At the Earth's Core

By Edgar Rice Burroughs

Page 115

However, I was able to employ a very trustworthy
man to take charge of the caravan--the same guide, in fact, who had
accompanied me on the previous trip into the Sahara--and after writing
a long letter to Innes in which I gave him my American address, I saw
the expedition head south.

Among the other things which I sent to Innes was over five hundred
miles of double, insulated wire of a very fine gauge. I had it packed
on a special reel at his suggestion, as it was his idea that he could
fasten one end here before he left and by paying it out through the end
of the prospector lay a telegraph line between the outer and inner
worlds. In my letter I told him to be sure to mark the terminus of the
line very plainly with a high cairn, in case I was not able to reach
him before he set out, so that I might easily find and communicate with
him should he be so fortunate as to reach Pellucidar.

I received several letters from him after I returned to America--in
fact he took advantage of every northward-passing caravan to drop me
word of some sort. His last letter was written the day before he
intended to depart. Here it is.


MY DEAR FRIEND:

Tomorrow I shall set out in quest of Pellucidar and Dian. That is if
the Arabs don't get me. They have been very nasty of late. I don't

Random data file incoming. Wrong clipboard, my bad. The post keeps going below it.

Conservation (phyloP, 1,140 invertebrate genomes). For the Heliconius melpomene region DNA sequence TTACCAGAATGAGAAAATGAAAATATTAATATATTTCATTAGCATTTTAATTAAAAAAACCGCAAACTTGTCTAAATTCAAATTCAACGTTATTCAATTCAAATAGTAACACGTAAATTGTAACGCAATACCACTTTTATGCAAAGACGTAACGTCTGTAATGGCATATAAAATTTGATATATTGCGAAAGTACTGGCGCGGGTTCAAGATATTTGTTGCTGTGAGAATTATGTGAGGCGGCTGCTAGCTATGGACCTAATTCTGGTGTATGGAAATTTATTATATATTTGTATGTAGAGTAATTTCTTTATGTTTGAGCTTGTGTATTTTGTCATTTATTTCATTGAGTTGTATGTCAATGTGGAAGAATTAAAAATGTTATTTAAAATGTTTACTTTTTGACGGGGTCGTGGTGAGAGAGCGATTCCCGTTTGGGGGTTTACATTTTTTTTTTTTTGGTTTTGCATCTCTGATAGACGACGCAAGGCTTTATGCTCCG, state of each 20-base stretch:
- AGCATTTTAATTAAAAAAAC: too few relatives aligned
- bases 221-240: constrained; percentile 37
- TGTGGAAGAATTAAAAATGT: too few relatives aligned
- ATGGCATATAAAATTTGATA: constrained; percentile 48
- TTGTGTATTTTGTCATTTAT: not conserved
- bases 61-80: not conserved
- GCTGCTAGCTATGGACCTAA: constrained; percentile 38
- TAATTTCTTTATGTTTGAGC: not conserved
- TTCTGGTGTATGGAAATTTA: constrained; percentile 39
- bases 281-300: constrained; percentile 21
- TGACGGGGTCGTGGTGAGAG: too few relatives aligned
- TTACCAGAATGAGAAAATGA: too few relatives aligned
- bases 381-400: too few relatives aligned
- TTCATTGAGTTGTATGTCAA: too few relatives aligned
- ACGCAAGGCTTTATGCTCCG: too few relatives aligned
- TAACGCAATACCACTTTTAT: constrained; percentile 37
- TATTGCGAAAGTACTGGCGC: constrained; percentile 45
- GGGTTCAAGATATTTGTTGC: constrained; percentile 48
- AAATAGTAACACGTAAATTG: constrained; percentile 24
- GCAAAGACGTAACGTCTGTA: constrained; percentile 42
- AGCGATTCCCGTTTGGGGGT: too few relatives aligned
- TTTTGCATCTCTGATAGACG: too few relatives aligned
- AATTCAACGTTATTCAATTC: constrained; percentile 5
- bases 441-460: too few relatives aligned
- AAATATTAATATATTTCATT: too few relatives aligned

know the cause, but on two occasions they have threatened my life.
One, more friendly than the rest, told me today that they intended
attacking me tonight. It would be unfortunate should anything of that
sort happen now that I am so nearly ready to depart.

However, maybe I will be as well off, for the nearer the hour
approaches, the slenderer my chances for success appear.

Here is the friendly Arab who is to take this letter north for me, so
good-bye, and God bless you for your kindness to me.

The Arab tells me to hurry, for he sees a cloud of sand to the
south--he thinks it is the party coming to murder me, and he doesn't
want to be found with me. So good-bye again.

Yours,

DAVID INNES.


A year later found me at the end of the railroad once more, headed for
the spot where I had left Innes. My first disappointment was when I
discovered that my old guide had died within a few weeks of my return,
nor could I find

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